Three weeks later, on Thanksgiving day, she came to life. The smell of home-cooking woke up our girl and we realized that food was the answer to help her move forward. As my husband took out the trash to our back alley, we decided to put her leash on and give that exit a try. It worked! She gingerly stepped through the back gate, took a look around, then took off running, full speed ahead! She was in hog heaven! She started to run with joy, her little yellow ears-a-flappin'! Dogs were barking at us and she stopped to sniff every single one of them. We had our answer...walk through garbage alley every day to build her confidence to face the world....and bring food to entice her out into the world. That night, I finally coaxed her into the living room and our bedroom for the first time with the smell of warm cornbread. She finally made her bed next to ours. We also learned on those walks that she loved dogs and needed a playmate. We adopted our second baby on January 31, 2006. His name is Luigi, a two year old black male who was found wandering by himself and picked up by animal control on Christmas Day. They couldn't have been a more perfect fit.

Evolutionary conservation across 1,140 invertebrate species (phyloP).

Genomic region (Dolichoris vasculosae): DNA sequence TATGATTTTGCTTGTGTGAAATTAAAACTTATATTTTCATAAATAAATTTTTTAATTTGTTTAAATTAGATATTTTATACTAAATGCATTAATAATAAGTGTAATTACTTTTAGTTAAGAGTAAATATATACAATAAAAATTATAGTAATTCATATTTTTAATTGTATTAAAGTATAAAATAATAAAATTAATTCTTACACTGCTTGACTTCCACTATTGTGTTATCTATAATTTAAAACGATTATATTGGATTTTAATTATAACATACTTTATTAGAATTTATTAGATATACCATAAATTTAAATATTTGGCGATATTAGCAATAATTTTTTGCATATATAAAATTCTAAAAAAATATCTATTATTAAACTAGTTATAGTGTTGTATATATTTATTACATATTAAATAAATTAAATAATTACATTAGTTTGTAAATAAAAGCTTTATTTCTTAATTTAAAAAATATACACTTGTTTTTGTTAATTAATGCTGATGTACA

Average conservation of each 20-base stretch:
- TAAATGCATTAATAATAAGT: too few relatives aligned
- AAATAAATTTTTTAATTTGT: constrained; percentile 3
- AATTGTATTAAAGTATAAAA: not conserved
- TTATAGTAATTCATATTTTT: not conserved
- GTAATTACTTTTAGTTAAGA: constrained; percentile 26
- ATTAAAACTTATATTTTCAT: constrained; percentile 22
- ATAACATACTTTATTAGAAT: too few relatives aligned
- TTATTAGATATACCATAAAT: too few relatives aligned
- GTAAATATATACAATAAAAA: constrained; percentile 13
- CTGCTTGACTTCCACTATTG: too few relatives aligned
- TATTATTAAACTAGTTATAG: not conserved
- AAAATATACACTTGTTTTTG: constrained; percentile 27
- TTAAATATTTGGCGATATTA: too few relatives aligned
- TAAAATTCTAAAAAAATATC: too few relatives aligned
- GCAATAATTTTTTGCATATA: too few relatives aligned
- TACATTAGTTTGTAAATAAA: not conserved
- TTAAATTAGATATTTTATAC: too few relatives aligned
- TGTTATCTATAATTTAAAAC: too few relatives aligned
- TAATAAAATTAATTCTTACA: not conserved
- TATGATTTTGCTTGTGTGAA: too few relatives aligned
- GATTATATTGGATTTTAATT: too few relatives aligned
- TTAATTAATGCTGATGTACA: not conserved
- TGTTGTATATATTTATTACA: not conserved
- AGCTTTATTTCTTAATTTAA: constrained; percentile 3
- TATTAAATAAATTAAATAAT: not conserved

Over the course of the next several months, both Lola and Luigi got very comfortable with us and we truly became a family. Lola was afraid of the new doggie door we installed. I trained her to go through it by going through it myself first and showing her it was no big deal. Halfway through I prayed that I didn't get stuck! Then she would barrel through it behind Luigi. He proved to be a real asset in helping Lola build her confidence. We started to take very slow and short walks as a family. Luigi needed a second walk to give him his proper exercise for a two year old. Each week, we extended our distance by a block, pushing Lola ever so slowly, week after week. At about the six month mark, Lola started to chew the house! We had a hard time figuring out why. Hmmm....maybe she's ready for more exercise. We started power walking in May and doing a mile in 20 minutes plus an extra 10 minutes for pottie visits and socializing with everyone who passed by. By this time, Lola and Luigi became the unofficial welcome wagon on our walks. She was no longer afraid of anyone and would run to greet new dogs and their owners. She was alive!